Core Tip: Three major differences between DSM-5-TR and ICD-11 are: (1) The number of diagnostic criteria for inattention, hyperactivity (HY) and impulsivity (IM) symptoms; (2) the clarity and standardization of diagnostic thresholds; and (3) the partitioning of HY and IM symptoms into sub-dimensions between previous and current editions of DSM and ICD. Currently, no ICD-11 based attention deficit hyperactivity disorder (ADHD) rating scales exist. The absence of research evidence to inform and reconcile these differences represents opportunities for research. Emerging research findings suggest that 'impulsivity’ is likely the key latent factor underlying different expressions of ADHD symptoms; and the current criteria merging HY/IM could limit such explorations.


ICD-11 descriptions for attention deficit hyperactivity disorder (ADHD) were recently published online[1]. In addition, the DSM-5-TR[2] was published in print along with a more extended digital e-edition version. While there is greater alignment between ICD-11 and DSM-5-TR, there are nevertheless differences (albeit subtle in parts), which entail important implications for research and clinical application. This commentary paper critically distils and articulates these differences (particularly diagnostic symptoms and symptom threshold for diagnosis). As no revisions were made to the diagnostic criteria of ADHD in DSM-5-TR, the remainder of this commentary refers to DSM-5-TR instead of ‘DSM-5’ or ‘DSM-5 and DSM-5-TR’, unless otherwise specified. A more severe variant of ADHD is called hyperkinetic disorder (HKD) in ICD-10[3]. The symptom compositions for HKD in ICD-10 are comparable with the ‘combined presentation’ of ADHD in DSM-5-TR, but not the ‘predominantly inattentive’ or ‘predominantly hyperactive-impulsive’ presentations. The ICD-11 revision of ADHD is now more aligned with DSM-5-TR, by including less severe presentations/types other than HKD.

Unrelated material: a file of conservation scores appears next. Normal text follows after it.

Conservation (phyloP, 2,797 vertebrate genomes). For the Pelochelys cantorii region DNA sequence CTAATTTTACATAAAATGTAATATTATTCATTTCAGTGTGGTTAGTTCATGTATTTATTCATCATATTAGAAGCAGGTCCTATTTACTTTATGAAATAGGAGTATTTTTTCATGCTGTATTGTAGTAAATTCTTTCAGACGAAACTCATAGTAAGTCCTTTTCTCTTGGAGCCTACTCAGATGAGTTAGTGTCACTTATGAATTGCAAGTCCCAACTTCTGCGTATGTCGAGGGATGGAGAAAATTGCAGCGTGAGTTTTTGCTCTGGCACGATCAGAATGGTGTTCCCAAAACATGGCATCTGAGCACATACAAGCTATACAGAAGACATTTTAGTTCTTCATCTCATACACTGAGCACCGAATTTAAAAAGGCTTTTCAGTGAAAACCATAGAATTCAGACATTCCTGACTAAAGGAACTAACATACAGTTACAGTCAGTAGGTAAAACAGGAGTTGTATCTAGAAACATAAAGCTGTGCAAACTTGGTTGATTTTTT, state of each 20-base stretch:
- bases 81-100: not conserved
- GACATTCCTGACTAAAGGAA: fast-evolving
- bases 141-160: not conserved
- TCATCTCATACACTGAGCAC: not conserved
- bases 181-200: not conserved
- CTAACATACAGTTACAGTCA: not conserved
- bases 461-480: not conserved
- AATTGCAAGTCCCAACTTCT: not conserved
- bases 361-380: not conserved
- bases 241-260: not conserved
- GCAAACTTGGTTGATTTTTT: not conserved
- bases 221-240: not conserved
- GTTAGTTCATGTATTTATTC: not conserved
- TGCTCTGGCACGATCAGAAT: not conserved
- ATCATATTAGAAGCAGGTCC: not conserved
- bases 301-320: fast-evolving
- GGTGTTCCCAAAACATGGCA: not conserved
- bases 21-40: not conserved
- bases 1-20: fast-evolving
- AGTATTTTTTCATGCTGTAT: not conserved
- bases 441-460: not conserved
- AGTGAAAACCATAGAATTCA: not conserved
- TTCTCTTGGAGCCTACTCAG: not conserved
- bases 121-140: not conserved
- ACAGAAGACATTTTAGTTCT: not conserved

With reference to DSM and ICD comparisons, we first summarize the major differences between DSM-5/DSM-5-TR and ICD-11 diagnostic criteria. The implications of these differences for clinical practice and research are then discussed. To place our discussion in context, we present first a summary of DSM-5-TR and ICD-11 and compare them. By undertaking this commentary we seek to facilitate a deeper understanding and appreciation of these different, but related, classification systems, and how they contribute to better research and clinical practice.

Summary of DSM-5-TR and ICD-11

Table 1 provides a summary of DSM-5-TR and ICD-11 diagnostic criteria for ADHD in relation to their descriptions, onset, presentation patterns, and symptom criteria, with regards to settings, duration and impairment. As can be seen in Table 1, while there is much alignment between ICD-11 and DSM-5-TR, important differences exist, especially in terms of symptom composition and criteria. We will focus on these in the next section.

Table 1 Comparison of DSM-5-TR and ICD-11 diagnostic criteria for attention-deficit/hyperactivity disorder.

OnsetSome symptoms present before 12 yrSome symptoms present before 12 yr
Symptoms9 IA symptoms11 or 9 IA symptoms
9 HY/IM symptoms11 or 10 HY/IM symptoms
Presentation types/symptom criteria for children(1) ADHD combined: At least 6 IA and 6 HY/IM symptoms; (2) ADHD predominantly inattentive: At least 6 IA symptoms; and (3) ADHD predominantly hyperactive/impulsive: At least 6 HY/IM symptoms (1) ADHD combined: IA and HY/IM symptoms present with neither predominating; (2) ADHD predominantly inattentive: IA symptoms predominating; and (3) ADHD predominantly hyperactive/impulsive: HY/IM symptoms predominating